1. - Franco Fabrizi, I Vitelloni, Italy-France, 1953. When he couldn’t get Fausto Tozzi for the chief stud among Rimini’s “overgrown calves” - youngbloods, idlers, drones, wastrels - Federico Fellini brushed aside all usual suspects (Vallone, Walter Chiari, Alberto Sordi) and hired the Elvis-looking Fabrizi - and then had him dubbed by Nino Manfredi. Fellini’s first global triumph was the major influence on such US treasures as American Graffiti, Bye Bye Braverman, Diner, Mean Streets, even Seinfeld.
2. - Jack Palance, Le Mépris, (US: Contempt), France-Italy, 1963. Delays on director Otto Preminger's The Cardinal ruled him out of Brigitte Bardot's best critical success - and added a fine Hollywood touch to the film of the French New Wave icon, Jean-Luc Godard... and his film-within-the film. Because, to paraphrase Hamlet: The best is Palance.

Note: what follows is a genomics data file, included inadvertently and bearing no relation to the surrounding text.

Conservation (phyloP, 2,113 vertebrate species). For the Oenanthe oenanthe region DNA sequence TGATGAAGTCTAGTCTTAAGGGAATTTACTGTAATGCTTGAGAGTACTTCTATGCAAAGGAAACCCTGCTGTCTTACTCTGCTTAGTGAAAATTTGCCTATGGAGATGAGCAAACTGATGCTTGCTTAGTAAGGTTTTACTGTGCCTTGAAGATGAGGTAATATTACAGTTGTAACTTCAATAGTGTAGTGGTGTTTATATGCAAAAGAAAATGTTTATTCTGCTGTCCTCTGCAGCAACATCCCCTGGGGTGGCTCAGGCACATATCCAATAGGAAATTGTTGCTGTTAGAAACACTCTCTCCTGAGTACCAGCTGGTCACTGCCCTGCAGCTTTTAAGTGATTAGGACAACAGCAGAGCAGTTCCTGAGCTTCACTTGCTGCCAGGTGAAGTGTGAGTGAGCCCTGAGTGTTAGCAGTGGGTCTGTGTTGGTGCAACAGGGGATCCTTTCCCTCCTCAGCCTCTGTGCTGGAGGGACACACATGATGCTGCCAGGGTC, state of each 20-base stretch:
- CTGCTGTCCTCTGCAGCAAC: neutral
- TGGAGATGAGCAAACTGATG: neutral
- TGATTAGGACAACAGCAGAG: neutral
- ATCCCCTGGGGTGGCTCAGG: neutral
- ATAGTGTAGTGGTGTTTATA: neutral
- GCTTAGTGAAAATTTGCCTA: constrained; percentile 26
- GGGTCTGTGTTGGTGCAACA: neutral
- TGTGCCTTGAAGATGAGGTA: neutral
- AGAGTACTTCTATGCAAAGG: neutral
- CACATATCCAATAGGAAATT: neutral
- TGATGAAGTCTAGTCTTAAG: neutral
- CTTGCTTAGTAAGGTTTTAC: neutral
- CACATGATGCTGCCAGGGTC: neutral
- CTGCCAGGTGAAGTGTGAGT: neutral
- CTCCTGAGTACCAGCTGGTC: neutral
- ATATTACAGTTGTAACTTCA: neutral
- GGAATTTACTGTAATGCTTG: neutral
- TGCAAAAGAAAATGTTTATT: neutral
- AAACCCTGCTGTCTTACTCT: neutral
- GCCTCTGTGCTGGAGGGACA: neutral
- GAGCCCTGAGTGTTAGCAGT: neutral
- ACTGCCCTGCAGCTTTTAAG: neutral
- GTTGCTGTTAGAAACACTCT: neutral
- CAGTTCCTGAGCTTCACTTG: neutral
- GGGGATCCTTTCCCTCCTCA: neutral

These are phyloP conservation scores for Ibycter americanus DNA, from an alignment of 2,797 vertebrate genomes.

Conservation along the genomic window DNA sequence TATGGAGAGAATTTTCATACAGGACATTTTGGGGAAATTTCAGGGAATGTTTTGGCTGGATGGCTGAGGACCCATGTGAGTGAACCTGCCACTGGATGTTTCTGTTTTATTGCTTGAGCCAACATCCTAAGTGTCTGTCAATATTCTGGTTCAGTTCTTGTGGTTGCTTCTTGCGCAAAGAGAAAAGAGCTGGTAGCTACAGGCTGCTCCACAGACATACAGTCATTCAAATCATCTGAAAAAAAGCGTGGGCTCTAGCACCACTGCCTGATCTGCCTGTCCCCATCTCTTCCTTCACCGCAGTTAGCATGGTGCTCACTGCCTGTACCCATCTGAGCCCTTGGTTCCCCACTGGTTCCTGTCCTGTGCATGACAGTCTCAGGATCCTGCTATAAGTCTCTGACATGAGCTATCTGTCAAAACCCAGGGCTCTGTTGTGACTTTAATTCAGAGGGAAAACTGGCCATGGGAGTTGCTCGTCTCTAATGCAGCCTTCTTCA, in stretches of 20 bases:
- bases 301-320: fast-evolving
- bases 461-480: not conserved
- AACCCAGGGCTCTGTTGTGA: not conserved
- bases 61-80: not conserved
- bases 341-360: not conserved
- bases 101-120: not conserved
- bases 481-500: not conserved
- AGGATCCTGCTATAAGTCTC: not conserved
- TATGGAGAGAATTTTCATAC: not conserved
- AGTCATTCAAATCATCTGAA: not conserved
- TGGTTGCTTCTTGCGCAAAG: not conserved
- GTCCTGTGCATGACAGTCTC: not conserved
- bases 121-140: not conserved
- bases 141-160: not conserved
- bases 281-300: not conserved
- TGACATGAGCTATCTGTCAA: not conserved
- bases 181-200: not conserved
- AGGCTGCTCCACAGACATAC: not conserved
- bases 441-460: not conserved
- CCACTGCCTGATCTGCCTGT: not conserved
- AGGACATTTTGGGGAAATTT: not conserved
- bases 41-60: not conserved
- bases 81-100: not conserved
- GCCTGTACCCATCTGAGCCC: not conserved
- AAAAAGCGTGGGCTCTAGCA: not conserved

3. - Marlon Brando, The Godfather, 1971.
4. - François Cluzet, L’Enfer, France, 1994. The Italian was second choice after Burt Lancaster in 1964 - before the role of Romy Schneider’s jealous husband finished at the opposite end of virility with French chanteur Serge Reggiani. He was about to be replaced by Jean-Louis Trintignant when realisateur Henri-George Clouzot’s heart attack cancelled any more shooting. (He had already shot 15 hours of the film and tests, including footage of himself in the role). Claude Chabrol helmed the 90s’ version.